So what’s new/different between Lightroom 3 and 4? First up is the geo tagging. For those of you lucky enough to have GPS built into your camera (including camera phones!), you can now have Lightroom import this information and tag your photos according to your locations. This means you can search via say, Indiana and find all the photos there. The inclusion of a map function allows you to see where the photos were actually taken, so if you were in a pub taking photos in New York City, then found your way to another pub 10 miles away, your photos are separated by 10 miles (scale miles!) on the map so you know exactly where the photos were taken.

Next up is the book module. I’ve used this extensively in the beta, just to try it out, and it is fairly intuitive and easy to use. I haven’t yet submitted a book for printing, but that is just a button click away as well. You can easily create books and send them off to Blurb (Adobe partnered with them) or print to PDF for printing elsewhere. The results are nice, but if you have to be in control of every aspect of the layout, InDesign is the way to go here.

You can now, if you are lucky enough to have a camera that does video, import and perform color/white balance corrections on DSLR video. I have seen it used and borrowed files from friends (my DSLR doesn’t do video) and it works. It’s not as easy to use as a dedicated video program, nor as robust, but it works. I watched a video on the Lightroom YouTube channel where they took a snap shot from a video, color corrected the photo then applied that correction to the video as well. I tried that out, and it works, but results aren’t always what you want. You may be able to do it, but I haven’t found it, but it seemed to me you had to apply the correction to the entire video, not just a scene. So those of you looking for video editing, you are better served with real editing software, not using Lightroom for this.

Another major improvement is highlight and shadow recovery. When used properly, you can actually pull detail out of a photo, even some JPEGs, you never would have thought was there. You can also do faux HDR with a single image instead of a series of images and, believe it or not, the results are actually quite nice (if you like HDR that is). The highlight/shadow recovery is similar to the sliders you knew and loved in Lightroom 3, only they are so much more powerful here.

When Adobe releases the next version of Photoshop, it will likely be amazing given how awesome Adobe Camera RAW seems to function in Lightroom.

So there are a couple questions you have to answer.

If you already own Lightroom 3, is it worth the upgrade for you? If you live your life in Lightroom 3 and rely on it for your livelihood, yes, buy 4 without question. The new highlight/shadow tools can work magic on your photos. For the rest of us who don’t make our living and it’s just a hobby, the question comes down to new functionality. If you like the idea of geo location of photos, the enhanced shadow/highlight functionality and video support, buy it. If Lightroom 3 gives the results you want and you’re just a hobbyist, you may wish to wait or not spend the money at all.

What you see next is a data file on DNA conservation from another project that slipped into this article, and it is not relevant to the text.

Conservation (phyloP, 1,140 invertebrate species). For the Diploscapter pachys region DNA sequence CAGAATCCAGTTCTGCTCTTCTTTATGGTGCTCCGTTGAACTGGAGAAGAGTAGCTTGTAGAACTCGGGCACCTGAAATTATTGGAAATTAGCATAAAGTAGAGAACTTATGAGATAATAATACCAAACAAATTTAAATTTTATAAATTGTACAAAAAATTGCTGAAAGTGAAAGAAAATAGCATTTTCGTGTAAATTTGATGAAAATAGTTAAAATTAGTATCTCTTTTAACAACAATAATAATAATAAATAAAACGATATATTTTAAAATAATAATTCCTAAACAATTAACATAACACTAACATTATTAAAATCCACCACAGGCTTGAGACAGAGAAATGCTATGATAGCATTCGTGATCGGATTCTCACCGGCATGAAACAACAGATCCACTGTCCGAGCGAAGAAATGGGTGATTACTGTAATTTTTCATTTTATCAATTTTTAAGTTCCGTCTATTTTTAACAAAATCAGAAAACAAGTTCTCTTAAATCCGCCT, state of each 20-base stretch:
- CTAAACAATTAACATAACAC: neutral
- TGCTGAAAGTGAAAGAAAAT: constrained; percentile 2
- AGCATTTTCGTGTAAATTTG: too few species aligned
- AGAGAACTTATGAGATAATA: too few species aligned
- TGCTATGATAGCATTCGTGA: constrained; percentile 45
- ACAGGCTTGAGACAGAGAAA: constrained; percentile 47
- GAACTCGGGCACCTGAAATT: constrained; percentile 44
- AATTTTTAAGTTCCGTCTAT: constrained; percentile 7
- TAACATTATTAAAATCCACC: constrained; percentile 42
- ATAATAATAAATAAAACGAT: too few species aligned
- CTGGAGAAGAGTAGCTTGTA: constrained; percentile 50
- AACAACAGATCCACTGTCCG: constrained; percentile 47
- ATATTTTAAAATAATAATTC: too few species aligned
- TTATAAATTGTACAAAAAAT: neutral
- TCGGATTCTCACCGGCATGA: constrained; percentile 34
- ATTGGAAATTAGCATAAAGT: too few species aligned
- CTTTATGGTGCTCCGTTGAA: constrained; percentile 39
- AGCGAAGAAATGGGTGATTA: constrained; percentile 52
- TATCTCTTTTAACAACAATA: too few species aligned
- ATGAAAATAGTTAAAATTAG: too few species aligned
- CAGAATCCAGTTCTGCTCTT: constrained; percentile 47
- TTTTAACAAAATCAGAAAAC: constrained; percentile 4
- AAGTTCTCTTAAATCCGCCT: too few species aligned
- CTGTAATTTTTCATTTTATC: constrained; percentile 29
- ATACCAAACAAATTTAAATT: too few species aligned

If you don’t have Lightroom already, should you buy this over Aperture? That depends. If you know Aperture and the functionality it offers, then Lightroom 4 may be a steeper learning curve for you. Personally I feel Lightroom gives ME better results, but I’m not an expert at Aperture and I’ve learned on Lightroom. If the option is DxO vs Lightroom, just buy Lightroom. It is worth the extra money.

If you want digital imaging software that allows complex cutting and editing, you don’t want Lightroom.

One other nice feature of Lightroom 4 is the new pricing structure. The prices are set at a point where it actually makes sense, if you are a hobbyist and especially a professional, to move to Lightroom.

I give Adobe Lightroom 4 five stars. It does an amazing job, works really well and the details it can pull, even from JPEGs, is astonishing.

Adobe has hit a home run here.

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 ** If you would like to download the software instantly or looking for the Mac Version CLICK HERE  ** 

 

“Farewell India” – Taj Mahal, India – Trey Ratcliff – Featured Photographer   72 comments


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“Farewell India” – Taj Mahal, India – Trey Ratcliff – Featured Photographer

Sometimes a photo truly makes you want to pack your bags immediately and hop on the next outgoing plane to wherever it was you just saw.  Today’s submission is exactly that type of photograph for me.  Sure the Taj Mahal is amazing, but I think Trey was able to capture that “amazingness” is this photo.  In fact, he captures a lot of it in his rather extensive and remarkable portfolio.  So, do yourself a favor and check it out because this is one you won’t want to miss http://stuckincustoms.smugmug.com

Enter Trey:

I had a truly wonderful time in India and I can’t wait to return.  After spending most of the day exploring the Taj Mahal, I found a car to take me across the river.  The bridge was over 100 years old and crowded with every type of locomotion – from donkey to pull cart to bike.  After working my way down to the river, I found I could not quite get low enough to take the photo I wanted.  So, reluctantly, I took my camera off my tripod and buried it in the mud, about half an inch above the water.  I spent all night in the bathroom saying I was sorry to the camera… cleaning her up back into her old self once again.